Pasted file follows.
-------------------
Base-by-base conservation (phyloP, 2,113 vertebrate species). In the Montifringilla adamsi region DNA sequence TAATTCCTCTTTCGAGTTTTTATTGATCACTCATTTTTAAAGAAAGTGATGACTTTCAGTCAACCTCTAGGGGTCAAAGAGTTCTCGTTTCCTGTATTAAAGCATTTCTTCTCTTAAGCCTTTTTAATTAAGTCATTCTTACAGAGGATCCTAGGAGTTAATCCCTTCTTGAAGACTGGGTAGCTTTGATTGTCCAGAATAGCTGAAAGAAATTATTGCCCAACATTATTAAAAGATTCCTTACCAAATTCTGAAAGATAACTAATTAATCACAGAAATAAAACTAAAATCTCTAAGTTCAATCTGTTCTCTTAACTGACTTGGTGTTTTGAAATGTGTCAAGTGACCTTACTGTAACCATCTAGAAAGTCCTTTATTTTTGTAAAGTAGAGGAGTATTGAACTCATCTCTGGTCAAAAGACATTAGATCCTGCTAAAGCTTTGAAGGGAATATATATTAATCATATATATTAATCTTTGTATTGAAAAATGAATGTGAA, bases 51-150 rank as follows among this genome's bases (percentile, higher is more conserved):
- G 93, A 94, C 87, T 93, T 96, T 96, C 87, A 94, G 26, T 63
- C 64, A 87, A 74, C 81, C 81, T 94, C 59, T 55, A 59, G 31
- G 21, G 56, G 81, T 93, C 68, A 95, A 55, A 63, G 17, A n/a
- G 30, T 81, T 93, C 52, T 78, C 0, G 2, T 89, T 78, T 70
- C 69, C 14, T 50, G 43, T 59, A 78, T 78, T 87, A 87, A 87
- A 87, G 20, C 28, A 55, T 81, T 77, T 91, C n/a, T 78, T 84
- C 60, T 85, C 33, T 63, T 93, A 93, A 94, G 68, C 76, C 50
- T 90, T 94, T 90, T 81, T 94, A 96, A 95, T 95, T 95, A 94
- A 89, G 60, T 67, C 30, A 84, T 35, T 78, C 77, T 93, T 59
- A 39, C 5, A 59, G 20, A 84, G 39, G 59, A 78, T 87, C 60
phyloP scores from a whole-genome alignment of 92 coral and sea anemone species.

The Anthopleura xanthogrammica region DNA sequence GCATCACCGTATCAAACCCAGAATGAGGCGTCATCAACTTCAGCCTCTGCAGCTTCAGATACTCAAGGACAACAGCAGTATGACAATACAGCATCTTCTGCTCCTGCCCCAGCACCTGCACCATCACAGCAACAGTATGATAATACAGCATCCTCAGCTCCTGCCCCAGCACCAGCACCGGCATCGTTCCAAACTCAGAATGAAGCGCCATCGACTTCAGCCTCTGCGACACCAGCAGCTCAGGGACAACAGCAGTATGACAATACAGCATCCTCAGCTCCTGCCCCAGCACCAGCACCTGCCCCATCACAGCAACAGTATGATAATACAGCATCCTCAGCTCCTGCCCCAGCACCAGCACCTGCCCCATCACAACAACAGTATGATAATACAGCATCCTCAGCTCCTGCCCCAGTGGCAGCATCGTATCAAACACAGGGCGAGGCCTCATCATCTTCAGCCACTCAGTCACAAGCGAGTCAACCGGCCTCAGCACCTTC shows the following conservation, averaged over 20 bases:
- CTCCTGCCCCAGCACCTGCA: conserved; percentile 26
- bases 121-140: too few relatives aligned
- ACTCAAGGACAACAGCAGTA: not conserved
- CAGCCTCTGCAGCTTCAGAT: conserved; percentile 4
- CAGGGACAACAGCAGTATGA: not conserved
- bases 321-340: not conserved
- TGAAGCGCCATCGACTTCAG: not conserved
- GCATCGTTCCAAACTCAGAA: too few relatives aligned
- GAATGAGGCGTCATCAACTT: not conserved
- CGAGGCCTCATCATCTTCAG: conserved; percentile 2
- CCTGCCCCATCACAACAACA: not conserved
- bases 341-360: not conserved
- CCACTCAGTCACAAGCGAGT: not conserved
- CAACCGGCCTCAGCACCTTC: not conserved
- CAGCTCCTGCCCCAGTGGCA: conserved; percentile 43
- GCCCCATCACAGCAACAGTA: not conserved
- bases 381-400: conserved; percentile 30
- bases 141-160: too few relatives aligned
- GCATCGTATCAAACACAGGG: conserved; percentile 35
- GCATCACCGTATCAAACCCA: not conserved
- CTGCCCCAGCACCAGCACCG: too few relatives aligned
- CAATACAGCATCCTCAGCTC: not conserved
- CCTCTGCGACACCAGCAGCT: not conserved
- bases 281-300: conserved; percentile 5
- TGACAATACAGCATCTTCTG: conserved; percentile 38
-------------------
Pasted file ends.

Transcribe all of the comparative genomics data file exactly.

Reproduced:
Base-by-base conservation (phyloP, 2,113 vertebrate species). In the Montifringilla adamsi region DNA sequence TAATTCCTCTTTCGAGTTTTTATTGATCACTCATTTTTAAAGAAAGTGATGACTTTCAGTCAACCTCTAGGGGTCAAAGAGTTCTCGTTTCCTGTATTAAAGCATTTCTTCTCTTAAGCCTTTTTAATTAAGTCATTCTTACAGAGGATCCTAGGAGTTAATCCCTTCTTGAAGACTGGGTAGCTTTGATTGTCCAGAATAGCTGAAAGAAATTATTGCCCAACATTATTAAAAGATTCCTTACCAAATTCTGAAAGATAACTAATTAATCACAGAAATAAAACTAAAATCTCTAAGTTCAATCTGTTCTCTTAACTGACTTGGTGTTTTGAAATGTGTCAAGTGACCTTACTGTAACCATCTAGAAAGTCCTTTATTTTTGTAAAGTAGAGGAGTATTGAACTCATCTCTGGTCAAAAGACATTAGATCCTGCTAAAGCTTTGAAGGGAATATATATTAATCATATATATTAATCTTTGTATTGAAAAATGAATGTGAA, bases 51-150 rank as follows among this genome's bases (percentile, higher is more conserved):
- G 93, A 94, C 87, T 93, T 96, T 96, C 87, A 94, G 26, T 63
- C 64, A 87, A 74, C 81, C 81, T 94, C 59, T 55, A 59, G 31
- G 21, G 56, G 81, T 93, C 68, A 95, A 55, A 63, G 17, A n/a
- G 30, T 81, T 93, C 52, T 78, C 0, G 2, T 89, T 78, T 70
- C 69, C 14, T 50, G 43, T 59, A 78, T 78, T 87, A 87, A 87
- A 87, G 20, C 28, A 55, T 81, T 77, T 91, C n/a, T 78, T 84
- C 60, T 85, C 33, T 63, T 93, A 93, A 94, G 68, C 76, C 50
- T 90, T 94, T 90, T 81, T 94, A 96, A 95, T 95, T 95, A 94
- A 89, G 60, T 67, C 30, A 84, T 35, T 78, C 77, T 93, T 59
- A 39, C 5, A 59, G 20, A 84, G 39, G 59, A 78, T 87, C 60
phyloP scores from a whole-genome alignment of 92 coral and sea anemone species.

The Anthopleura xanthogrammica region DNA sequence GCATCACCGTATCAAACCCAGAATGAGGCGTCATCAACTTCAGCCTCTGCAGCTTCAGATACTCAAGGACAACAGCAGTATGACAATACAGCATCTTCTGCTCCTGCCCCAGCACCTGCACCATCACAGCAACAGTATGATAATACAGCATCCTCAGCTCCTGCCCCAGCACCAGCACCGGCATCGTTCCAAACTCAGAATGAAGCGCCATCGACTTCAGCCTCTGCGACACCAGCAGCTCAGGGACAACAGCAGTATGACAATACAGCATCCTCAGCTCCTGCCCCAGCACCAGCACCTGCCCCATCACAGCAACAGTATGATAATACAGCATCCTCAGCTCCTGCCCCAGCACCAGCACCTGCCCCATCACAACAACAGTATGATAATACAGCATCCTCAGCTCCTGCCCCAGTGGCAGCATCGTATCAAACACAGGGCGAGGCCTCATCATCTTCAGCCACTCAGTCACAAGCGAGTCAACCGGCCTCAGCACCTTC shows the following conservation, averaged over 20 bases:
- CTCCTGCCCCAGCACCTGCA: conserved; percentile 26
- bases 121-140: too few relatives aligned
- ACTCAAGGACAACAGCAGTA: not conserved
- CAGCCTCTGCAGCTTCAGAT: conserved; percentile 4
- CAGGGACAACAGCAGTATGA: not conserved
- bases 321-340: not conserved
- TGAAGCGCCATCGACTTCAG: not conserved
- GCATCGTTCCAAACTCAGAA: too few relatives aligned
- GAATGAGGCGTCATCAACTT: not conserved
- CGAGGCCTCATCATCTTCAG: conserved; percentile 2
- CCTGCCCCATCACAACAACA: not conserved
- bases 341-360: not conserved
- CCACTCAGTCACAAGCGAGT: not conserved
- CAACCGGCCTCAGCACCTTC: not conserved
- CAGCTCCTGCCCCAGTGGCA: conserved; percentile 43
- GCCCCATCACAGCAACAGTA: not conserved
- bases 381-400: conserved; percentile 30
- bases 141-160: too few relatives aligned
- GCATCGTATCAAACACAGGG: conserved; percentile 35
- GCATCACCGTATCAAACCCA: not conserved
- CTGCCCCAGCACCAGCACCG: too few relatives aligned
- CAATACAGCATCCTCAGCTC: not conserved
- CCTCTGCGACACCAGCAGCT: not conserved
- bases 281-300: conserved; percentile 5
- TGACAATACAGCATCTTCTG: conserved; percentile 38